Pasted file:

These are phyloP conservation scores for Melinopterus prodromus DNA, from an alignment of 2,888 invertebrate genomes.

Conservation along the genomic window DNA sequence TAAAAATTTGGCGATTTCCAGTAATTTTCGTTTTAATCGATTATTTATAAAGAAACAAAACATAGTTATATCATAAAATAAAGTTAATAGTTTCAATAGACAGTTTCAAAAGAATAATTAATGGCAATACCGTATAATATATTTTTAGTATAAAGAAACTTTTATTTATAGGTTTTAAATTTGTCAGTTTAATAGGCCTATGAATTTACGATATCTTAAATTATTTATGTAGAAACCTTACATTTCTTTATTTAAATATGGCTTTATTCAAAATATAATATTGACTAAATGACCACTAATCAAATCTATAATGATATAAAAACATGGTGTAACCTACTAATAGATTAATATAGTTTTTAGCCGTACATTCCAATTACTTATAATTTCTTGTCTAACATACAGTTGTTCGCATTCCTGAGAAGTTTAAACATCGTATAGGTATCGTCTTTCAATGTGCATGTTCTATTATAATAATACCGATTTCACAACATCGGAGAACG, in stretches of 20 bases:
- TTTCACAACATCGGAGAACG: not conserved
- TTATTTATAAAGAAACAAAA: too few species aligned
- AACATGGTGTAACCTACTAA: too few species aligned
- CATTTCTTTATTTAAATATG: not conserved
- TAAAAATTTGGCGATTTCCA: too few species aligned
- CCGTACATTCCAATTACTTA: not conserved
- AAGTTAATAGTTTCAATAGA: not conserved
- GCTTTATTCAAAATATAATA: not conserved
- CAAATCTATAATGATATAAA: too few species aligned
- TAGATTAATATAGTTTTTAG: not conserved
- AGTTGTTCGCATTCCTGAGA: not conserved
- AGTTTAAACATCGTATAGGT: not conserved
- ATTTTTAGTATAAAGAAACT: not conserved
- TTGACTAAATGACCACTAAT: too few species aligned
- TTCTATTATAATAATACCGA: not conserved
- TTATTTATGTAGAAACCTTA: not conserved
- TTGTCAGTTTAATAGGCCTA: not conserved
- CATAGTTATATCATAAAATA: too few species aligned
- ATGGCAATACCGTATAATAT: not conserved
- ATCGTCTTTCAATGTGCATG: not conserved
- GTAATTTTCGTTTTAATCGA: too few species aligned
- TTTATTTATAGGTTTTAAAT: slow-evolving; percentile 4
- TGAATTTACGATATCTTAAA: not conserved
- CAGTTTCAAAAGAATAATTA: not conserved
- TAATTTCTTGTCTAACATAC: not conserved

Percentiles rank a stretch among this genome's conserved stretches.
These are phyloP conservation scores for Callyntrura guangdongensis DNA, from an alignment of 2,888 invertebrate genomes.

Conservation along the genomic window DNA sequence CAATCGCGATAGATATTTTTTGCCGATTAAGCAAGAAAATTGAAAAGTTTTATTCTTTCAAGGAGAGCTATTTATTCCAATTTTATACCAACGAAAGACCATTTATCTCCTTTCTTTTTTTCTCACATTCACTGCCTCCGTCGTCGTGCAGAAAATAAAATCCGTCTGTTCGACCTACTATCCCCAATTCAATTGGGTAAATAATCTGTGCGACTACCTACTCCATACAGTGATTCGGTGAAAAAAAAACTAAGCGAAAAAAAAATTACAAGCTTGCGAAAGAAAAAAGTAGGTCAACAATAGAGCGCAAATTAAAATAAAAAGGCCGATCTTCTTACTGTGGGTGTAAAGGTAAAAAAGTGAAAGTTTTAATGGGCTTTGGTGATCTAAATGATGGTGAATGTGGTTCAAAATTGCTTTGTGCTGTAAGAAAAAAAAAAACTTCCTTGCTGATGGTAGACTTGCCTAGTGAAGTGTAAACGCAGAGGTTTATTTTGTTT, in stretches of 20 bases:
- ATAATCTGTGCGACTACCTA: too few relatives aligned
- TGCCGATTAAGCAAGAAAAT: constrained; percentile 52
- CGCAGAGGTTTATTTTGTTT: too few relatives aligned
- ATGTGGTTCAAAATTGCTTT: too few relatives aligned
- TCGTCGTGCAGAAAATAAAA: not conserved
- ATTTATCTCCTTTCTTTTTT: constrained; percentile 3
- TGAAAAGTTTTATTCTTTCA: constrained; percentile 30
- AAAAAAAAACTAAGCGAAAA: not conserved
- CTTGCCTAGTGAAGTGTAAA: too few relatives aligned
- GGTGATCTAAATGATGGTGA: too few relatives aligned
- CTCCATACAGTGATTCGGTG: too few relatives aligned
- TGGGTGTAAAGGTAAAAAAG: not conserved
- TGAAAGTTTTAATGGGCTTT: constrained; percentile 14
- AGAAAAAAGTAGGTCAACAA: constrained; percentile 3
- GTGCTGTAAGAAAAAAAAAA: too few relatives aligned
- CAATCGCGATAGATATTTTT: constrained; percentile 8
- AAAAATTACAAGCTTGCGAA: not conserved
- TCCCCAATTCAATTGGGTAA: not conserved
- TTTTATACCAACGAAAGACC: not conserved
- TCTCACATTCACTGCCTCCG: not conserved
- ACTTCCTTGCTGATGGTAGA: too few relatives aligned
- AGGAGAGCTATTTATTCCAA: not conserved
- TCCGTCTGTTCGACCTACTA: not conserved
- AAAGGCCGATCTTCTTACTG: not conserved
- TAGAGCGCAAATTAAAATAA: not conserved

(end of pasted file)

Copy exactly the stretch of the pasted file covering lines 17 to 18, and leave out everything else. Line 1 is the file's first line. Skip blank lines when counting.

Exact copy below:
- TTCTATTATAATAATACCGA: not conserved
- TTATTTATGTAGAAACCTTA: not conserved